Wednesday, April 6, 2011


the Publishers of the NEW LIVING TRANSLATION BIBLE!!
Endure suffering along with me, as a good soldier of Christ Jesus.
2 Timothy 2:3 

Imagine for a moment that you are a Roman soldier, assigned to duty in Caesar's prison system, guarding the notorious troublemaker Saul of Tarsus (also known as Paul). Day after day you stand your post as Paul paces back and forth in his dingy cell, dictating passionate letters to friends and strangers. He's not composing legal briefs. He's not contacting his defense team. He's not fundraising for his next appeal. Hes explaining the Christian life. You hear it all. Front row for one of history's great teachers. Do you think that kind of daily exposure to God's Word would have an effect on you?

Evidence suggests that there were small groups of believers meeting under Caesar's nose.
Now imagine that one day you are with Paul as he dictates his second letter to Timothy. The apostle is aging, partly crippled, showing the effects of hard living. But the passion remains. You hear him tell Timothy to pass on the gospel to other faithful men. Paul looks at you and with a twinkle in his eye and says, "Endure suffering along with me, as a good soldier of Christ Jesus." Would that moment have an effect on you?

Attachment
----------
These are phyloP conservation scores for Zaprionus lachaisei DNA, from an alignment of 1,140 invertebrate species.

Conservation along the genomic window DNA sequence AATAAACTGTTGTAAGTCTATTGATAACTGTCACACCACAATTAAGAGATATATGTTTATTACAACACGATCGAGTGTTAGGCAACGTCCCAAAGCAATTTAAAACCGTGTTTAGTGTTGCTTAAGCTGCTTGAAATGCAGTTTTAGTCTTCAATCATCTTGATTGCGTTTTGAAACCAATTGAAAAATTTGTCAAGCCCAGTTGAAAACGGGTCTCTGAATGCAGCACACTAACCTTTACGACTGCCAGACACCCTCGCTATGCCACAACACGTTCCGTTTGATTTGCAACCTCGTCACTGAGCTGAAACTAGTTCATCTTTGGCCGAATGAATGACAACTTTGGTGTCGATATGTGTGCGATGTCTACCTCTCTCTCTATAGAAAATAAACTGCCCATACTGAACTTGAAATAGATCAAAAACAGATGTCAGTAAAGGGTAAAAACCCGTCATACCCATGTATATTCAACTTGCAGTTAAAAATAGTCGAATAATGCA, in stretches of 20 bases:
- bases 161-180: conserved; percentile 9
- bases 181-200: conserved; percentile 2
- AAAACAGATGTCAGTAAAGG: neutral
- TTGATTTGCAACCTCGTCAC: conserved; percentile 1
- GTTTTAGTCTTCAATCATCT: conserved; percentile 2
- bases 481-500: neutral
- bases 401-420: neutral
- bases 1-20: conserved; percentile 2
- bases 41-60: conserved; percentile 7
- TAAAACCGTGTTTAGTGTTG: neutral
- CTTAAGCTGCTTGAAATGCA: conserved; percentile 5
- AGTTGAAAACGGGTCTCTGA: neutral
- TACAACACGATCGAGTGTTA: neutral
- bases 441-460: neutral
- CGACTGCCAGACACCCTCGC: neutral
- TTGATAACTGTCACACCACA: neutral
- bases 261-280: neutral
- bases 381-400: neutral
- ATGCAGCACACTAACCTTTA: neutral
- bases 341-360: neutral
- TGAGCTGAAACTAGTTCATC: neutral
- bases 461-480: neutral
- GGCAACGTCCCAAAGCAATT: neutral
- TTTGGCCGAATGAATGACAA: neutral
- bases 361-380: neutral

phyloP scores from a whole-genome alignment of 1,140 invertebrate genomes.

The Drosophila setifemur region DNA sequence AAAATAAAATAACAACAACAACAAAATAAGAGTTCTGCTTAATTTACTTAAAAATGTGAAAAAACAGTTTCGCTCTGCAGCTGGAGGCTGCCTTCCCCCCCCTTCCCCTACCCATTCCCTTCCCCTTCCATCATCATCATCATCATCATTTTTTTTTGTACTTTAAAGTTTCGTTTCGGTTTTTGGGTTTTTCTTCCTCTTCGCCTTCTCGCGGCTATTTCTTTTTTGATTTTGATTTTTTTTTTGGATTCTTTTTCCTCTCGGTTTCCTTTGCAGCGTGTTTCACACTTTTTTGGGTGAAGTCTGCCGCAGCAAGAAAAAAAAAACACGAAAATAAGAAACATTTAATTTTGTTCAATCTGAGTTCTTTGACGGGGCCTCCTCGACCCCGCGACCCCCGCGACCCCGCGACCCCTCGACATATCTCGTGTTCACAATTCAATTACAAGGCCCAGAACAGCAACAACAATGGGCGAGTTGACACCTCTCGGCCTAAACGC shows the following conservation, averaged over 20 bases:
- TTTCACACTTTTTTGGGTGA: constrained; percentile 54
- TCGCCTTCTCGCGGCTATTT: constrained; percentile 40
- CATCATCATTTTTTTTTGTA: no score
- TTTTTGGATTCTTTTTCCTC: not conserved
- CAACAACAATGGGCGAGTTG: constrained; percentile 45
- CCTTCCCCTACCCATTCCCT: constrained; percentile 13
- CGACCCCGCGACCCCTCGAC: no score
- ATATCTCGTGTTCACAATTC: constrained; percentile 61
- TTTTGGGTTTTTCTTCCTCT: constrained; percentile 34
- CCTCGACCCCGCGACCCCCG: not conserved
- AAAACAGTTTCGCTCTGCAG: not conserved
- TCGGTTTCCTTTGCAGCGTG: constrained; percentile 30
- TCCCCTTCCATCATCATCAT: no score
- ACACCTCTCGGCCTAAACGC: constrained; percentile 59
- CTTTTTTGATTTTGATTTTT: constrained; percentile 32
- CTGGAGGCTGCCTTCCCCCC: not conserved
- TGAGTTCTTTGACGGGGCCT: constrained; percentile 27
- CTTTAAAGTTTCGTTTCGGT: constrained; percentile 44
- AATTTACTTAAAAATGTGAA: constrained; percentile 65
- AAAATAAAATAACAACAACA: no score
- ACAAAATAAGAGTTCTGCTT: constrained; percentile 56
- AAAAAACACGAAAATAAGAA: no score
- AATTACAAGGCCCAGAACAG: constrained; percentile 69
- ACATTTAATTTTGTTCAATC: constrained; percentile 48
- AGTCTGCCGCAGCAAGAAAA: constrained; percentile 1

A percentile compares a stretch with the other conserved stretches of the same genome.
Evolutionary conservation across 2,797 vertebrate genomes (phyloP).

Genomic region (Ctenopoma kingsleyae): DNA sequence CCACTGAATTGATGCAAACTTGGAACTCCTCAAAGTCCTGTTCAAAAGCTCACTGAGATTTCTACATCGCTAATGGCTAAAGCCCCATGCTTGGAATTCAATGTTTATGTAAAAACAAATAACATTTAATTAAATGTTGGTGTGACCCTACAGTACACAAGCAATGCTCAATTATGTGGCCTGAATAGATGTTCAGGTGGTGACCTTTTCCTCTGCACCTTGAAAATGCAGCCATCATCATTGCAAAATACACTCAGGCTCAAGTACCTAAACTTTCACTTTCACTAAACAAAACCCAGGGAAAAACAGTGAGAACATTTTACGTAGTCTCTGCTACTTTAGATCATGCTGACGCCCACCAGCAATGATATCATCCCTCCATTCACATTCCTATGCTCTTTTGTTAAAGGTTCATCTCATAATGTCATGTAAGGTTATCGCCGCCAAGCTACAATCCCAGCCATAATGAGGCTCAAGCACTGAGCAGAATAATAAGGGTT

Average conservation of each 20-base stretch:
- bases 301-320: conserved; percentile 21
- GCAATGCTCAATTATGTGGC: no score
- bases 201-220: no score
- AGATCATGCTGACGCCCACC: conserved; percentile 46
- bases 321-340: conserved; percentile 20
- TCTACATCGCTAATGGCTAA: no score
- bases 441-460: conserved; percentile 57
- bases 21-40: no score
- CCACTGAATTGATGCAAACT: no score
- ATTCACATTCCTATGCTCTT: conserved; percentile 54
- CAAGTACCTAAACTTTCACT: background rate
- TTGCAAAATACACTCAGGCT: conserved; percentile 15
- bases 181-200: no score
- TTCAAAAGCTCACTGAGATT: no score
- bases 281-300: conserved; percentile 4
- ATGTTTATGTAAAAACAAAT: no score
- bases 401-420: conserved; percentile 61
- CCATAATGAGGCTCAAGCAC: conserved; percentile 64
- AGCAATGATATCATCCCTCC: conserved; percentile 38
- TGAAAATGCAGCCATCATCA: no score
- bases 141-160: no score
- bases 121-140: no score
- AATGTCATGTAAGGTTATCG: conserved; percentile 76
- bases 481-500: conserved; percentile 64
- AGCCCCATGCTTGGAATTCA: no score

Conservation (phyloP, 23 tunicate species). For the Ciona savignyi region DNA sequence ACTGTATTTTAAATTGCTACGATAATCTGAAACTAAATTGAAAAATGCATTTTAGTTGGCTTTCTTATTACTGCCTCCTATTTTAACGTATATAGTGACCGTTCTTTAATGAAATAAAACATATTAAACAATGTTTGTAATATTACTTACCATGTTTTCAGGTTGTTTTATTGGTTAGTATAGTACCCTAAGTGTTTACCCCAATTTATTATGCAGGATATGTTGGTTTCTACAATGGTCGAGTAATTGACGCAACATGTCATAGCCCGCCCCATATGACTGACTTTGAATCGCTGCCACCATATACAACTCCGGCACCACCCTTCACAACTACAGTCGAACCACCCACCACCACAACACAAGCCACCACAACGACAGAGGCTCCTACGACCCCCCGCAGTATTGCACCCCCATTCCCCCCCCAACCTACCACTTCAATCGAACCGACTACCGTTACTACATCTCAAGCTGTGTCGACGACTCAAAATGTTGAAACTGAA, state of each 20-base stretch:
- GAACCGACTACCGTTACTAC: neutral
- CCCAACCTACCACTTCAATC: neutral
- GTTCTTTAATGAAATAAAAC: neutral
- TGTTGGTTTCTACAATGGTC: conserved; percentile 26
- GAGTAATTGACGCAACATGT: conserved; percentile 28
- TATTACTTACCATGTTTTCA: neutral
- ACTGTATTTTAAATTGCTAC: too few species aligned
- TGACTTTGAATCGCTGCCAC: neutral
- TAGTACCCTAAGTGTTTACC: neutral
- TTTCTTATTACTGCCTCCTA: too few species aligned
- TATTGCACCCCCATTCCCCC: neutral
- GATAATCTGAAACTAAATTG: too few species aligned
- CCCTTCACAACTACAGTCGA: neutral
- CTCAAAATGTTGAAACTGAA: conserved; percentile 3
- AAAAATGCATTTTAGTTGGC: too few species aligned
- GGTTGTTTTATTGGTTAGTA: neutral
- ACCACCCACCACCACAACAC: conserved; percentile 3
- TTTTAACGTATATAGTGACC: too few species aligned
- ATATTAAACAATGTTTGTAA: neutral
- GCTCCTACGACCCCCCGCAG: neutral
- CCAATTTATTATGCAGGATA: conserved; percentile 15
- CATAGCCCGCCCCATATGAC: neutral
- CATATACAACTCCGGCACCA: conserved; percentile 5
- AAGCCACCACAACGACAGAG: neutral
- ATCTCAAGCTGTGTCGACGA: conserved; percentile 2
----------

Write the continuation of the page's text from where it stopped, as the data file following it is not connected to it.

Paul mentions two other careers (farmer and athlete) in this context as sources for insight into what it means to be a faithful follower of Christ. Each pursuit has certain lessons to teach. Isn't it interesting that Paul highlights "suffering" as a distinctive characteristic of military life? Marching, fighting, losing, and winning are all reserved for other teachable moments. Here Paul thinks about the suffering a "good soldier" endures.

The hardness of a soldier's life involves a lot more than the stress, discomfort, and possible death on the battlefield. Life on a mission isn't advertised as comfortable. Quarters are cramped, conveniences rare, and comforts scarce. Paul doesn't tell Timothy to enjoy suffering but to endure it. The little phrase "with me" reminds us that there's wonderful fellowship among the committed. Paul emphasizes that a soldier must exercise single-minded commitment to "the officer who enlisted them." Jesus is our captain. How do our lives show that we are willing to follow him wherever the mission takes us?

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